Figs are one of the most luscious of fruits and there is something extremely decadent about their soft, pippy insides that ooze from the skin when squeezed.
Because temperatures in the Mediterranean are relatively stable all year round they grow happily, but in hardiness zones where the mercury drops substantially in the colder months we need to take steps to protect them.
Why winterize fig trees?
If you live in a climate zone where the temperature falls, you will need to winterize your fig tree whether it is growing in the ground or in a container - and here we will look at both methods.
Mature trees can withstand temperatures down to 14F, but they need protection in case the temperature drops any lower.
Start by removing all the medium-sized unripened fruits remaining on its branches. They won’t get any larger next summer and may rot and cause disease and other problems if left on the branches.
Winterizing fig trees in soil
Most fig trees are grown in the soil and this is where they do best. In a sunny spot or against a warm south-facing or southwesterly wall they will grow quickly and produce fruits for many decades.
Once their leaves have dropped in the fall, prune your fig tree if it needs it, then if possible tie your branches into an upright bundle using rope or robust twine like this Rophomor heavy-duty jute twine on Amazon. This will stop them blowing about in high winds.
Then wrap the branches in burlap sacking, fleece frost blankets or a fleece plat bag, such as Refasten plant covers available on Amazon. Tie the cover securely before constructing a wood-and-chicken wire basket around the lower trunk and root area and stuffing it with leaves or hay before encasing this in frost insulation fleece or bubble wrap packaging.
Leave this in place until the frosts pass and the temperature is reliably above 40F, especially at night.
Winterizing potted fig trees
Growing fig trees in containers is a brilliant idea if you are planning a small garden, as the trees won’t grow as large as those in the soil but will still provide a crop of delicious fruits.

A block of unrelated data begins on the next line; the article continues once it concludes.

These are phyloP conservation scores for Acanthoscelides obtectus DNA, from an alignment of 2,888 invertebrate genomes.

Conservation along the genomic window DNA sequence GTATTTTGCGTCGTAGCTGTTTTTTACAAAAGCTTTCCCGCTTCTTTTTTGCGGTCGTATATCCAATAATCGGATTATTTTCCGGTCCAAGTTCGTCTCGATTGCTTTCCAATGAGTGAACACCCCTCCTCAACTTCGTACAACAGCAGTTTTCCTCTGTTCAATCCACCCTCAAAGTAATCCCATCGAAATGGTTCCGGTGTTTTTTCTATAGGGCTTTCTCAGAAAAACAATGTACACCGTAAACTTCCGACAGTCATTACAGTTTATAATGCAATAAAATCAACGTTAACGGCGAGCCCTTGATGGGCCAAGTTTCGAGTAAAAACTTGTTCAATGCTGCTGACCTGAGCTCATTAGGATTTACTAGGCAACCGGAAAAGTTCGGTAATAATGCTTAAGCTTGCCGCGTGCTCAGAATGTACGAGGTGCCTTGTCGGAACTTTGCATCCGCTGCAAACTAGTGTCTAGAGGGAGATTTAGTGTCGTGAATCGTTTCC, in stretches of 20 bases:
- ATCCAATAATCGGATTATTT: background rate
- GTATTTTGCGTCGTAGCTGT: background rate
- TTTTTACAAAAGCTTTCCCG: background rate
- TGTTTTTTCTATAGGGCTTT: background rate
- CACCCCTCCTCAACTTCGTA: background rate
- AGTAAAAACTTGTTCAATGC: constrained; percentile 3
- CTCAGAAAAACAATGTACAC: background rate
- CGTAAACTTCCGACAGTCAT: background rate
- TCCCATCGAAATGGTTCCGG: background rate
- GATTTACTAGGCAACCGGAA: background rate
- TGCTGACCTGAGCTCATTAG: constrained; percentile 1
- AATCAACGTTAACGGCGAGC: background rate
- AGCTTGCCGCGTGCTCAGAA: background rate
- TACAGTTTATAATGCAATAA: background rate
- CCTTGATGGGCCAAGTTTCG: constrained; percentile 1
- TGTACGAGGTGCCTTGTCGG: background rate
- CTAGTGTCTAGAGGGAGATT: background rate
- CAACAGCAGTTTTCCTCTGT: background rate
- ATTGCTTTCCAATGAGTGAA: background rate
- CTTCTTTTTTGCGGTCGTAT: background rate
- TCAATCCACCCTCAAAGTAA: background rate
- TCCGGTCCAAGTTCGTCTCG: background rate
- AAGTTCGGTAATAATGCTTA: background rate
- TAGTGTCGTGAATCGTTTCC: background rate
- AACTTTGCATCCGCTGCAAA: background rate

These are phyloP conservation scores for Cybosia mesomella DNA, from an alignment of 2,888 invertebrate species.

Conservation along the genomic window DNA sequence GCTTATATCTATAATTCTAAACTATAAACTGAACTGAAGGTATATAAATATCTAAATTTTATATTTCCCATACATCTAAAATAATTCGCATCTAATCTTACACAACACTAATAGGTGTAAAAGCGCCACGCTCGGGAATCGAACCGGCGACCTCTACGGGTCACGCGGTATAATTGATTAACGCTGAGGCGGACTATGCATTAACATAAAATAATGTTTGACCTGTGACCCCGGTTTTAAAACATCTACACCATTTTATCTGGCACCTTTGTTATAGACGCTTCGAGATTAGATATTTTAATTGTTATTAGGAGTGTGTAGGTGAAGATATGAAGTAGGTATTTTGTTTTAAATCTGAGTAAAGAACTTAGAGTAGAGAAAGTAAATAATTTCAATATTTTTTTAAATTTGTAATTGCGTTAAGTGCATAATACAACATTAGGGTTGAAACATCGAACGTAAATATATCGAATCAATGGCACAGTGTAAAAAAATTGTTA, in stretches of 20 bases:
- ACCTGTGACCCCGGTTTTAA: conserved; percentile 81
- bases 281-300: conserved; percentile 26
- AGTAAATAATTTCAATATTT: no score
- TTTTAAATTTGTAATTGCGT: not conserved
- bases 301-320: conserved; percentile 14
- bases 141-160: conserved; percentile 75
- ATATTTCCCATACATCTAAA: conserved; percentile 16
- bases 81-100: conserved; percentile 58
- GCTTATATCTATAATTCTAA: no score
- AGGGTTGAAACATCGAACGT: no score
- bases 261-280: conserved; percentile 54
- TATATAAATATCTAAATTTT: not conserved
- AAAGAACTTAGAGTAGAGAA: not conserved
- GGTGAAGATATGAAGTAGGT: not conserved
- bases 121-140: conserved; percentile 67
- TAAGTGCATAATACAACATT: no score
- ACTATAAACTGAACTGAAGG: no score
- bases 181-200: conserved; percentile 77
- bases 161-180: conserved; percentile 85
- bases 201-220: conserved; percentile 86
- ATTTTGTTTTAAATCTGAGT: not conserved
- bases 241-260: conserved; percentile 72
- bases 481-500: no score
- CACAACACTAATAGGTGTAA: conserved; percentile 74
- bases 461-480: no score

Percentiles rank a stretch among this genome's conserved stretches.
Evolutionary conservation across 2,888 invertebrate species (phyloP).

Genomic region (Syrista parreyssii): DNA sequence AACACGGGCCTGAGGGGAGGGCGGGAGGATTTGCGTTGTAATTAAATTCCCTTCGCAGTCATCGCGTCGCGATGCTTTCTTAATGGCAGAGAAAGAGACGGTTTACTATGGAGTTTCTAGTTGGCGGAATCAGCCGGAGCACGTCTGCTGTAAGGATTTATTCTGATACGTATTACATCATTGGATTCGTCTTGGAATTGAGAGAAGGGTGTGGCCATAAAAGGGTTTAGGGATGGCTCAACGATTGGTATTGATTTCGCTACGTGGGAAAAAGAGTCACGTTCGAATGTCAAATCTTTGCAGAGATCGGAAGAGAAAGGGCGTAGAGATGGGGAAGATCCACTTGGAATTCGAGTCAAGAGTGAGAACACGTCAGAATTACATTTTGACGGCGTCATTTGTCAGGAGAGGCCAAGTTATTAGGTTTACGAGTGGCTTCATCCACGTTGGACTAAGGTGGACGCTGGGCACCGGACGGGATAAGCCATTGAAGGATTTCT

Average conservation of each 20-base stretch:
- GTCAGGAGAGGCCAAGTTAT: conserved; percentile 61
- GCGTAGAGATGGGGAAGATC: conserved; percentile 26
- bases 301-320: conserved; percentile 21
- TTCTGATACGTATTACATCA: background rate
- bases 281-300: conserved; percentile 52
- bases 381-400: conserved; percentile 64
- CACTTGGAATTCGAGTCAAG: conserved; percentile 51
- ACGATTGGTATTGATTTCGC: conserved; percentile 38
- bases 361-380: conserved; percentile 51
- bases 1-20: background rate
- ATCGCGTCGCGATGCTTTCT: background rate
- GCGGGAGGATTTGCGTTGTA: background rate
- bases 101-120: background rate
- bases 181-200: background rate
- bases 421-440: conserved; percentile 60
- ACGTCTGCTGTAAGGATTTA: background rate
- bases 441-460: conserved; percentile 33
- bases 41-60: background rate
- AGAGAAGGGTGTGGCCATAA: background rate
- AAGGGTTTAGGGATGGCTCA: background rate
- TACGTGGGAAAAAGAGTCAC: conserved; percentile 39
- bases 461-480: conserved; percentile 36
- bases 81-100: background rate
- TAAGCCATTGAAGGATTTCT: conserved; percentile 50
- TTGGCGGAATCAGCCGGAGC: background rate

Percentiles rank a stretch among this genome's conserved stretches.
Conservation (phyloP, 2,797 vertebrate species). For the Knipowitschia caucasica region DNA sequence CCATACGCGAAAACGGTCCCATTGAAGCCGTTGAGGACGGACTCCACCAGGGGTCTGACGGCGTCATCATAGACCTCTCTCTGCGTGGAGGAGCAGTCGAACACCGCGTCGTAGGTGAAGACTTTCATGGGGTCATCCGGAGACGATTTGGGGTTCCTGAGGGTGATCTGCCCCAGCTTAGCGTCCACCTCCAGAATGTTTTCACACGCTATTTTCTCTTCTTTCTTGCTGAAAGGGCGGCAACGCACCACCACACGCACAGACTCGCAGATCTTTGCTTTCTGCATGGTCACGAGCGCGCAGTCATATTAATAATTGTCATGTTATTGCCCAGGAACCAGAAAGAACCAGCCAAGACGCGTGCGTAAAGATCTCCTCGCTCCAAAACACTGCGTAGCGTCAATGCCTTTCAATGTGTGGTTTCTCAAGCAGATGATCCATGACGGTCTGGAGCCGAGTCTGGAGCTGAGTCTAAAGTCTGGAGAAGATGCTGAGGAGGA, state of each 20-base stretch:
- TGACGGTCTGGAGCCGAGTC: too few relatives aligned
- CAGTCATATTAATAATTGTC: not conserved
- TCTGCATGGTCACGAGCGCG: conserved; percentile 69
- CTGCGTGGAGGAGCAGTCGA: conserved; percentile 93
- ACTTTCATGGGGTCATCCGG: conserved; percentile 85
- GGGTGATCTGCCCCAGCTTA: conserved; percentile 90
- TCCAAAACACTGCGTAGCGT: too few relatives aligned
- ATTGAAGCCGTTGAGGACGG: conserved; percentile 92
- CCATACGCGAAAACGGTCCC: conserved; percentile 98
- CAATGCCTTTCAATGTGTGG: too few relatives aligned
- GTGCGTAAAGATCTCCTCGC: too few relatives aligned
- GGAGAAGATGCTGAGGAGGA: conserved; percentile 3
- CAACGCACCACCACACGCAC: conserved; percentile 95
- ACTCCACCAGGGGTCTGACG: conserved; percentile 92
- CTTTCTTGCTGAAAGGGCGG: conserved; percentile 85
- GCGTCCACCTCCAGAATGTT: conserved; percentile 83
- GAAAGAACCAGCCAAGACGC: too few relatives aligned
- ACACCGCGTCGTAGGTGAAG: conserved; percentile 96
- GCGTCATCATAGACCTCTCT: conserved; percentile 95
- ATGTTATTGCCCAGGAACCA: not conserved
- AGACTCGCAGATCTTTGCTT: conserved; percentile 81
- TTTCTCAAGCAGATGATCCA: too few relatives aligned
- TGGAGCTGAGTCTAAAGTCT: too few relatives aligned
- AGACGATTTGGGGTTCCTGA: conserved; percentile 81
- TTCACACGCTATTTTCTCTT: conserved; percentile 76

It is also easier to winterize a fig tree in a container as all you need to do once its leaves have dropped in the fall is move it somewhere cool but frost-free.
Water it once a month (but no more) and in spring, when leaf buds start to appear, you can move it back outside to a sheltered spot once the temperature is above 40F.
Can I bring my fig into the house?
It may be tempting to move your potted fig tree into the house or a conservatory in winter, but it wont thank you for it.
Our houses are too warm so the tree will avoid its natural winter habit of entering a state of dormancy, which will eventually exhaust its resources.
It is always better to winterize a fig tree in a cool but frost-free garage, outhouse or greenhouse.
Why does my fig bleed white fluid?
The milky substance that appears from pruning wounds when you tidy a fig tree is its sap or latex.
If a tree loses too much sap it will be weakened, which is why we prune most deciduous (leaf-losing) trees in the late fall when they are dormant and their sap has withdrawn from the branches and back down the trunk.
Is fig sap dangerous?
Several species of plant produce sap that can irritate skin and eyes, and members of the fig family fall into this group.
The combination of fig sap and sun on skin can cause irritation and burning, so always wear gloves and long-sleeved shirts when pruning.
How long do figs live for?
Figs can live for centuries. A large and noble specimen in the grounds of Lambeth Palace in London was planted in 1556 when King Henry VIII’s daughter Mary was on the throne.
At that time, the population of London was around 100,000 and Lambeth was an outlying marshy area, rather than a borough at the heart of the UK’s vibrant capital city.
At the end of summer you might find some old figs have over-ripened and split, either staying on the tree or falling to the ground.
While we may not fancy eating them, they provide a valuable late summer/early fall feast for garden birds, wildlife and insects, helping them feed up for hibernation, migration and surviving the cold months ahead.
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Ruth is a regular contributor to Homes and gardens. She is horticulturally trained and has qualifications from the Royal Horticultural Society. Ruth spends her working days writing about and photographing the gardening jobs that our readers should be carrying out each week and month, and tests many new products that arrive on the gardening market.
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